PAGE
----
Any other ideas?

      Becky

      Like

      • “So your answer, NotAScientist, is to put each person in a bubble. ”

        No. Again, your problem is a massive lack of imagination.

        If I’m a god, and I watch everything anyway, I can watch and wait. And when a mass murdered pulls out his gun and tries to kill some kindergardeners, that’s when I put up the forcefield. And I keep it there until the police can arrive and take the maniac into custody.

        As opposed to letting innocent children die. And they can still hug and kiss.

        Like

      • Interesting discussion, NotAScientist. But I’d say, rather than me lacking imagination (you may not realize that I write fantasy 😉 ), I tend to think your view is shortsighted. Your force field might stop a gunman, but people bent on doing evil find ways–like flying planes into the sides of buildings.

        Not to mention that your force field, unless it is an individual bubble, does nothing to protect against sexual predators on the Internet, con men who dupe the unsuspecting (and often, the elderly) out of their life savings, pimps who lure needy women into prostitution, drug dealers who start teens on a life of addiction, parents who batter their children or demean them with their words, bigoted people who continue to treat those different from themselves with disrespect if not with prejudice, and on it goes.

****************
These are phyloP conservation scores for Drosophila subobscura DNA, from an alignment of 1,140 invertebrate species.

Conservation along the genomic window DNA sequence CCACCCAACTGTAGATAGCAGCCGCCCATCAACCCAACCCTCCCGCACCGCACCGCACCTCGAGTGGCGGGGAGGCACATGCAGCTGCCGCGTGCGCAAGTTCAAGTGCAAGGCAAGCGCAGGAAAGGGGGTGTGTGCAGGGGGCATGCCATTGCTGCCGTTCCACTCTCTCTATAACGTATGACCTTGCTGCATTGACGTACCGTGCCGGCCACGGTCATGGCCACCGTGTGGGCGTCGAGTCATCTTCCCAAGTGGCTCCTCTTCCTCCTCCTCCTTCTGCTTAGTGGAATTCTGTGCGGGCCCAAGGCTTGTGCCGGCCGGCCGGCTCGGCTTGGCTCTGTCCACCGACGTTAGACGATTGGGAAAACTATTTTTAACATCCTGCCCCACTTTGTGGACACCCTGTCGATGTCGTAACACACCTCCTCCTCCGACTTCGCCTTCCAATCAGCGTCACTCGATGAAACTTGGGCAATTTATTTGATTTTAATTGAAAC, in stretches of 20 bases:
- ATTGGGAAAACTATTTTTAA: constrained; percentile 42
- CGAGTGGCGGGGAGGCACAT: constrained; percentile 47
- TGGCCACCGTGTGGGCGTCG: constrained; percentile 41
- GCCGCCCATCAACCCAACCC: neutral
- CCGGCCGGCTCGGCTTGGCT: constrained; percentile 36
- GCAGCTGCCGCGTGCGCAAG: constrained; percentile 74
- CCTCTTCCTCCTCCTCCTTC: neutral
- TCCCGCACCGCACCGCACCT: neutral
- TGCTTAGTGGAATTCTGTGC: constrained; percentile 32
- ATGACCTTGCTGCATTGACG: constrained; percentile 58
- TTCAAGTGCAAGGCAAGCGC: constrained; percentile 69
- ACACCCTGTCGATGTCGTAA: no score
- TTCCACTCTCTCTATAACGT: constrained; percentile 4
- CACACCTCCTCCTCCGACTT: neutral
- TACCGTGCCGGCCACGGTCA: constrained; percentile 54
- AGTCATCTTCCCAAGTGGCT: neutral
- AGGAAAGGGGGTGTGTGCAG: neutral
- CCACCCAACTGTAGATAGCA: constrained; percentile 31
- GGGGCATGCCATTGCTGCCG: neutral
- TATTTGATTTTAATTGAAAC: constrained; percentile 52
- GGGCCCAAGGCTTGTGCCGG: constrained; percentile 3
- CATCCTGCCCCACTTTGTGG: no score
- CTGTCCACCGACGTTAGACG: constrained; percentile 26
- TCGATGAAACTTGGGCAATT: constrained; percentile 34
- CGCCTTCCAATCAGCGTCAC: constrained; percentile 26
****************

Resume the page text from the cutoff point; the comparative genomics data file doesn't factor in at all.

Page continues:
God’s plan is to change people’s hearts so they will no longer wish to treat others in such evil ways. I don’t see your idea addressing the real problem at all but only a symptom, and one that certainly got a lot of news coverage but doesn’t begin to touch upon the horrific things people do to people.